Oh, what a place to go! Kanchanaburi is a town about 2.5 hours from Bangkok. It’s a small town, and not as developed as other tourists cities in Thailand, but manages to offer a little something for everyone: history buffs, foodies, and naturists. And the best part, it’s cheap to visit!
How to get to Kanchanaburi:
If you have been reading my Under $100 Series, then you know minivans are the cheapest way to travel in Thailand. You could also take a train, but it will cost more. Booking through 12go.asia is easy, cheap and even gives you maps and detailed itineraries.
Once you get there, there are a few side-car taxi’s that range from 50-100 Baht depending on where you’re going.
Getting to Erawan National Park:
The cheapest, easiest way to travel to Erawan National Park, is to catch the local bus at Kanchanaburi Bus Terminal, or on Thanon Sangchuto (on the side of the War Cemetary, not on the Train Station side). This will take you straight to the park. To get back to town, simply take the same bus down to town. It’s only 40 Baht to ride!
Kanchanaburi has quite the tragic history. During the Japanese Expansion, Japan used POW’s and their captives to build the Thailand-Burma Railway from Yangon, Burma (today’s Myanmar) to Bangkok, Thailand. The conditions were dangerous due to the malnutrition, malaria, infections, along with the danger of building on rocky cliffsides, causing an estimated 150,000 men to die. For this, the Thailand-Burma Railway got it’s nickname, Death Railway.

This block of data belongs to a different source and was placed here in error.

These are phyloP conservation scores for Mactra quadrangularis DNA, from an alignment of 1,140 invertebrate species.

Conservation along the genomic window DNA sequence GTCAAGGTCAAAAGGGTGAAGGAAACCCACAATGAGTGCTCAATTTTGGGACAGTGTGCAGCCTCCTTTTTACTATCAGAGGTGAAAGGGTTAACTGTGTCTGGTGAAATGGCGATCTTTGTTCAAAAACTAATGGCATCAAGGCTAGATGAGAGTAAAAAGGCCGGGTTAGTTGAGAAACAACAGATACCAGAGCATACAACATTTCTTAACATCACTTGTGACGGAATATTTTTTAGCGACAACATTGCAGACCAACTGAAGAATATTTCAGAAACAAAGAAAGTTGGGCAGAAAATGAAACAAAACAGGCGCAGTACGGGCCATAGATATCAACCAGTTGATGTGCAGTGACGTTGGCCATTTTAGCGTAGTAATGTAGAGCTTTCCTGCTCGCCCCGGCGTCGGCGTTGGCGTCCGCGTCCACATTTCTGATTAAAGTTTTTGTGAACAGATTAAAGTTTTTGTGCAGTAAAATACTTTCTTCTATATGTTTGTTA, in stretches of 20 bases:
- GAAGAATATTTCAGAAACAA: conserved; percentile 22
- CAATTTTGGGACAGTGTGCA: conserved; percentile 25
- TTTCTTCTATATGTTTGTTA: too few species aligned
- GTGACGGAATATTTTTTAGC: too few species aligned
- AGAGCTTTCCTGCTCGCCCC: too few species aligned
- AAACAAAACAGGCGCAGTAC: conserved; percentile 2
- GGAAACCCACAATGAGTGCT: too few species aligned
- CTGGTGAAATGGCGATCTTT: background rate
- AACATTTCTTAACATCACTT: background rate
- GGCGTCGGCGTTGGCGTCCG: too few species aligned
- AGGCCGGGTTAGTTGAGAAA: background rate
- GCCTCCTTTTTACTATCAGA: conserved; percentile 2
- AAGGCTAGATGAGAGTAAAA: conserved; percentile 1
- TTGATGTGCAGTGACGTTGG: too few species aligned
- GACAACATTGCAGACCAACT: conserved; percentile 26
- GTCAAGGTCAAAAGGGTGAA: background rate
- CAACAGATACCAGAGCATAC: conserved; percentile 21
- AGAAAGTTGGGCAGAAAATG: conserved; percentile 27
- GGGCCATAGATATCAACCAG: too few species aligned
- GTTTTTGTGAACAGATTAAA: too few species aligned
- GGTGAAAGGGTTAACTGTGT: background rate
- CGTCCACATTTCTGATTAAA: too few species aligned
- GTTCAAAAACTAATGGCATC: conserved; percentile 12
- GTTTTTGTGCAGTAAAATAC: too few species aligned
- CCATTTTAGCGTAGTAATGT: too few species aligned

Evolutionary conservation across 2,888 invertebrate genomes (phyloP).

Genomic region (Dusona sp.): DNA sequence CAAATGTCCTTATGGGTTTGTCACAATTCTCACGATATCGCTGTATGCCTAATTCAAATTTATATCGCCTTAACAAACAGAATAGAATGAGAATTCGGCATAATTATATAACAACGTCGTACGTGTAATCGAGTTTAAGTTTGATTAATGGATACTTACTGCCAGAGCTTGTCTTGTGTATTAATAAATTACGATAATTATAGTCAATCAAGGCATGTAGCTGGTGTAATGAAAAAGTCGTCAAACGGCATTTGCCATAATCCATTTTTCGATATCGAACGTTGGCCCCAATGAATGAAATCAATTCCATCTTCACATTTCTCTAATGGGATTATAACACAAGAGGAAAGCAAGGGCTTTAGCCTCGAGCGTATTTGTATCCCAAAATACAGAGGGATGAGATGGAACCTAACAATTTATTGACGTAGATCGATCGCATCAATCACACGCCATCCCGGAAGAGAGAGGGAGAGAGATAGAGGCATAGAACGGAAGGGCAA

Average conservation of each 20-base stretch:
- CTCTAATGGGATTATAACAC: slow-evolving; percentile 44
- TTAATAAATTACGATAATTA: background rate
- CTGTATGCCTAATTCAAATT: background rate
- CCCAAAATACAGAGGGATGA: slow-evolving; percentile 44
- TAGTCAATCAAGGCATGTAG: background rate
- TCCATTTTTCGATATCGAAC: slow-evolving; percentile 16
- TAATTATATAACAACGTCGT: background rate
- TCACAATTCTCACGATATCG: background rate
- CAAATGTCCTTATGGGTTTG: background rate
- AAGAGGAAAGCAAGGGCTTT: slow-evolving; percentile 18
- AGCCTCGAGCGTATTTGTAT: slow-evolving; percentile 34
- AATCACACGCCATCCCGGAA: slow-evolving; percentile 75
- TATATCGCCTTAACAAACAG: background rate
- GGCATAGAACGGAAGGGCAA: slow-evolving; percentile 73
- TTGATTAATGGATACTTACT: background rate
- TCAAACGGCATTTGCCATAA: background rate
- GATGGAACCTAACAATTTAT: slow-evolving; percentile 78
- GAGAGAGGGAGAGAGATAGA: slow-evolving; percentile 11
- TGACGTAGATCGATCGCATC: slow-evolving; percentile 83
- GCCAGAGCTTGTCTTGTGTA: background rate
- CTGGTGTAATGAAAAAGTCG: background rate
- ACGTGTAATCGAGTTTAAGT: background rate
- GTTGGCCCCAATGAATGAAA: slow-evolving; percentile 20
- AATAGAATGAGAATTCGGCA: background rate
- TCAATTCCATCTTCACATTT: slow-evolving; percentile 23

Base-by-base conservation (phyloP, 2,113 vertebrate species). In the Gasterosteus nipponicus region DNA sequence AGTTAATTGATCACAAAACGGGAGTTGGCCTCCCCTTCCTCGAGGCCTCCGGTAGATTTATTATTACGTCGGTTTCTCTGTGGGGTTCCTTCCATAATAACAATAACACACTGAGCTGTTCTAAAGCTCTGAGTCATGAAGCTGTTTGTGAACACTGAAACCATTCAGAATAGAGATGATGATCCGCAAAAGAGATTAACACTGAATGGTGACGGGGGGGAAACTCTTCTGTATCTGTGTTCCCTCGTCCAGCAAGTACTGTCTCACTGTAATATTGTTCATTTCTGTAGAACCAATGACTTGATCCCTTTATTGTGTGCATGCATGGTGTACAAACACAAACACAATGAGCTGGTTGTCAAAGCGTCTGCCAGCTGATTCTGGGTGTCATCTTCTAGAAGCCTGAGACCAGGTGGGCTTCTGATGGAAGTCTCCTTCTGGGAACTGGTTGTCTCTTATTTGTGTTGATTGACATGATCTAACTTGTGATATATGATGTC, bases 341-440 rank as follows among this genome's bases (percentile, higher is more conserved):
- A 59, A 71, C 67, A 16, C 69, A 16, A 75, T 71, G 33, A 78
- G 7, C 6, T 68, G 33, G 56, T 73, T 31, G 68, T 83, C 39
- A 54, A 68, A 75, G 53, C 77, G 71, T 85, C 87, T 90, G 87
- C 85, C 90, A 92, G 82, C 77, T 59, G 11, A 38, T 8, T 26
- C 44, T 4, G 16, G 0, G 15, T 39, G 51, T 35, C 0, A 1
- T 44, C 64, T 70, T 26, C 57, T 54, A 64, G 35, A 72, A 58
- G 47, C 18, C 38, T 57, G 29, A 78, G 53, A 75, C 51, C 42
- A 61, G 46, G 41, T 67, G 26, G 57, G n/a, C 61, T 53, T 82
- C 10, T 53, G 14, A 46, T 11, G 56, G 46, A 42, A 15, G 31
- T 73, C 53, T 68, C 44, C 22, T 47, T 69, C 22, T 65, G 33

I will admit, seeing and walking on the bridge did leave a haunting feeling in the pit of my stomach, but it’s important to learn and share these pieces of history, for so many innocent men lost their lives for.
Where to stay:
Kanchanaburi has numerous resorts, but if you’re looking for something budget friendly, here are my suggestions based on price and location:
How much will it cost you?
Here is my approximate list of costs:
I hope you consider Kanchanaburi into your Thailand itinerary! And if you need help packing, be sure to check out my Sensible Packing Guide for Thailand. Sawasdee, ka!